Is Lloyds so cheap that it's become a hedge against economic downturn?

Fears over the UK housing market and a global downturn seem to be growing, are shares in Lloyds so cheap that it has become a good hedge against economic crisis.

Article updated: 26 October 2018 7:00am Author: Michael Baxter

History never repeats itself precisely. There is plenty of deja vu around at the moment, but those who are looking for precise comparisons with 2008 will be disappointed. I wonder if shares in Lloyds have been deflated because of a somewhat simplistic comparison with what happened ten years ago.

In 2008, the global economy descended into crisis, and banks were at the fore. Whether they were the cause or a symptom, the fact is banks around the world nearly collapsed. If there had been no banking bailout, unpopular though it was, I wonder how deep the collapse would have been. I suspect that even those banks that came out the other end of the subprime disaster, more or less intact, would have not survived had the UK government not bailed out Lloyds and RBS.

I am not sure that the UK government ever did extract sufficient compensation from all UK banks for the way it saved them.

This time around it is not the same

This time around it is fears relating to China, Turkey, Italy and Argentina that are spooking markets.

UK banks are so much better capitalised today than they were in 2008 — regulators have seen to that. This does not mean it is impossible for them to collapse, but it is a good deal less likely.

One similarity with 2008

In one respect, the economic backdrop to 2018 is similar to the 2008 backdrop — the US could be the catalyst. In 2008 it was subprime, today it is possible US protectionism and the economic policy of stimulating an economy that is close to full employment. This creates the risk of inflation and much higher interest rates at a time when global debt levels are already close to being unaffordable.

Investors do need to think about these very real risks.

Back to Lloyds

But Lloyds Bank is focused on the UK. The real constraint on its share price have their origins in fears over a UK housing market slowdown/crash and lingering PPI fears.

And the share price has had a torrid time — down by around a fifth from the price in January, down by more than a third since May 2015.

A superficial glance at the Lloyds share price would suggest that holding shares in the bank over the last three years was a sure fire way to lose money.

Except, of course, for dividends. Factor dividends into the equation and it’s a different story.

Investors who bought and held, while they may have nursed a paper loss from the falling capital value, would in fact have done quite nicely from dividends flowing their way.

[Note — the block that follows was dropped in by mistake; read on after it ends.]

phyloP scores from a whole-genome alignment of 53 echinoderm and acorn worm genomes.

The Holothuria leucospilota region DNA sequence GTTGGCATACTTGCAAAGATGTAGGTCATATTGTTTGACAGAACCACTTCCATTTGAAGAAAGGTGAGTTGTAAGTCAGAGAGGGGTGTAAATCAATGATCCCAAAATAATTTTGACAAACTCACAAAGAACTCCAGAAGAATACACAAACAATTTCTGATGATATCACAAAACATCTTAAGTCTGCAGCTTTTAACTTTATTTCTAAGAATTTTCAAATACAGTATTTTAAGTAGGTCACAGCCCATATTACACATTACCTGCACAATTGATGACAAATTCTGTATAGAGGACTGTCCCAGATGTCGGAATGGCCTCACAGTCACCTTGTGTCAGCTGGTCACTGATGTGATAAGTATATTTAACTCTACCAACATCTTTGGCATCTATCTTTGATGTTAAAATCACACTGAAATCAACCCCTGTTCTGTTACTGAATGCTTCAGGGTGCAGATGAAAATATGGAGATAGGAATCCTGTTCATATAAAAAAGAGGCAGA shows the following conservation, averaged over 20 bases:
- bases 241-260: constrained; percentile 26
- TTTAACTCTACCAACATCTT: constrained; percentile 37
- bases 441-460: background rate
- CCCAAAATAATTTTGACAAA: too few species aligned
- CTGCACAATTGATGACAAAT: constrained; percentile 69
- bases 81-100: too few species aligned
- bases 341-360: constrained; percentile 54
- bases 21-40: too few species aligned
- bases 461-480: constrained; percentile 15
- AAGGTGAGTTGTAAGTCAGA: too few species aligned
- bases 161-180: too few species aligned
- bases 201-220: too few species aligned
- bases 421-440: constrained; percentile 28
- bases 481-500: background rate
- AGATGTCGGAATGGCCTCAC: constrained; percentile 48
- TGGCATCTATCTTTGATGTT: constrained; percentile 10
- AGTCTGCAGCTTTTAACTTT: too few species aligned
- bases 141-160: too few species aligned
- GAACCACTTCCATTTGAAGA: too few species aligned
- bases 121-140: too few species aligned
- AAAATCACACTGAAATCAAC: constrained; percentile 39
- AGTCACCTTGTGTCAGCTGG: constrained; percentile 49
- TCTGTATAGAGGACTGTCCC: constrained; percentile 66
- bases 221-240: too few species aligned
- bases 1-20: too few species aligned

At the current share price, dividends are currently paying out around six per cent. And that’s where the allure lies. More than £3.2 billion returned to shareholders during 2018, not bad for a bank valued at £40 billion. The share price is also trading at a PE of around 7 based on forecasts for next year.

The risks

There is a risk that has been holding back shares for some time and an emerging fear. There is perhaps an even bigger cause for concern further out.

The risk that has been holding back shares for some time relates to PPI. (As an aside, if it wasn’t for what happened in 2008 do you think banks would have suffered much lower PPI related fine? I wonder whether there is a kind of implicit assumption that banks need to be punished, behind the level of PPI related awards). PPI has only got a year to run, maybe Arnold Schwarzenegger will persuade people to make a last minute rush for more PPI related payments. However, we can say that the PPI chapter in the story of Lloyds is nearly over.

The emerging fear relates to a possible UK housing market crash/mortgage crisis. I think these dangers are real, although house prices lost any link to reality such a long time ago that I have given up predicting a crash. Lloyds would be vulnerable in such circumstances, but then to an extent, this risk is already priced into shares.

The even bigger cause for concern further out relates to the threat posed by tech. The likes of Monzo, Revolut and Starling, as well as the giant techs, in particular Google, Facebook, Amazon, Apple and Alibaba, pose a more serious long-term challenge.

The question is, are the shares in Lloyds low enough to allow for these risks?


These views are those of the author alone and do not necessarily reflect the view of The Share Centre, its officers and employees

Michael Baxter portrait photo
Michael Baxter

Economics Commentator

Michael is an economics, investment and technology writer, known for his entertaining style. He has previously been a full-time investor, founder of a technology company which was floated on the NASDAQ, and a director of a PR company specialising in IT.